Proteinase 3 contributes to endothelial dysfunction in an experimental model of sepsis
Experimental Biology and Medicine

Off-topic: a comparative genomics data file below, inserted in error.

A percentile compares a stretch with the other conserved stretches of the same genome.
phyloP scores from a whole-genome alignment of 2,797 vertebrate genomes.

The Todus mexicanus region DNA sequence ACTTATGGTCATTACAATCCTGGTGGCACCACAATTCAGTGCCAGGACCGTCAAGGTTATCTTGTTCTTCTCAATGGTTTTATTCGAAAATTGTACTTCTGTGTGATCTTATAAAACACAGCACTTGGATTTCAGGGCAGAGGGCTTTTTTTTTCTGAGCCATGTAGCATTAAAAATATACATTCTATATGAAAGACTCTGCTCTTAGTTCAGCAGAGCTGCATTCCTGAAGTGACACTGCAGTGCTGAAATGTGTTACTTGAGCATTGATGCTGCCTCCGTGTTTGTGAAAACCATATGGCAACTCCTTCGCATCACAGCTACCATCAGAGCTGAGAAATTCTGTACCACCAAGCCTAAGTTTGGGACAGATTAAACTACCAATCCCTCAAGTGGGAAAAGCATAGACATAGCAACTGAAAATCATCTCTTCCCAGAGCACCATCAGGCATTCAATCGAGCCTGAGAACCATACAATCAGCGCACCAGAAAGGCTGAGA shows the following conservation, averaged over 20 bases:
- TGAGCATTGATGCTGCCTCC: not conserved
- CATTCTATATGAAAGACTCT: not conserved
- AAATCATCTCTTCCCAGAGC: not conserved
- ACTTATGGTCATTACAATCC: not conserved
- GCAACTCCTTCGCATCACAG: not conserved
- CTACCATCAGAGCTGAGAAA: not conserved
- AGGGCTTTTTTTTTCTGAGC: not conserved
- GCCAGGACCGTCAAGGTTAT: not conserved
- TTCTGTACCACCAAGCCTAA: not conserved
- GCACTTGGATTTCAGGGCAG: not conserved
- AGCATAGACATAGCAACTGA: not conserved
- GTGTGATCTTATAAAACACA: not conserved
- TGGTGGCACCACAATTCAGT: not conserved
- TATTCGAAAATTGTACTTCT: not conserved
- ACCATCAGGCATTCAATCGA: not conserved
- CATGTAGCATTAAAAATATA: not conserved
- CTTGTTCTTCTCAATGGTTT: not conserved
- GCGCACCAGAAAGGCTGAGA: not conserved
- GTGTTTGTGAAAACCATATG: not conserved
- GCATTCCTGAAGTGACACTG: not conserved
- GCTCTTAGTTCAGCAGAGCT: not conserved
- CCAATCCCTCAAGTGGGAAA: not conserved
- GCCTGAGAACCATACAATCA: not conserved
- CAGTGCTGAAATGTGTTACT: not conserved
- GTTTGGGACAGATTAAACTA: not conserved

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In sepsis-induced inflammation, polymorphonuclear neutrophils (PMNs) contribute to vascular dysfunction. The serine proteases proteinase 3 (PR3) and human leukocyte elastase (HLE) are abundant in PMNs and are released upon degranulation. While HLE’s role in inflammation-induced endothelial dysfunction is well studied, PR3’s role is largely uninvestigated. We hypothesized that PR3, similarly to HLE, contributes to vascular barrier dysfunction in sepsis. Plasma PR3 and HLE concentrations and their leukocyte mRNA levels were measured by ELISA and qPCR, respectively, in sepsis patients and controls. Exogenous PR3 or HLE was applied to human umbilical vein endothelial cells (HUVECs) and HUVEC dysfunction was assessed by FITC-dextran permeability and electrical resistance. Both PR3 and HLE protein and mRNA levels were significantly increased in sepsis patients (P < 0.0001 and P < 0.05, respectively). Additionally, each enzyme independently increased HUVEC monolayer FITC-dextran permeability (P < 0.01), and decreased electrical resistance in a time- and dose-dependent manner (P < 0.001), an effect that could be ameliorated by novel treatment with carbon monoxide-releasing molecule 3 (CORM-3). The serine protease PR3, in addition to HLE, lead to vascular dysfunction and increased endothelial permeability, a hallmark pathological consequence of sepsis-induced inflammation. CORMs may offer a new strategy to reduce serine protease-induced vascular dysfunction.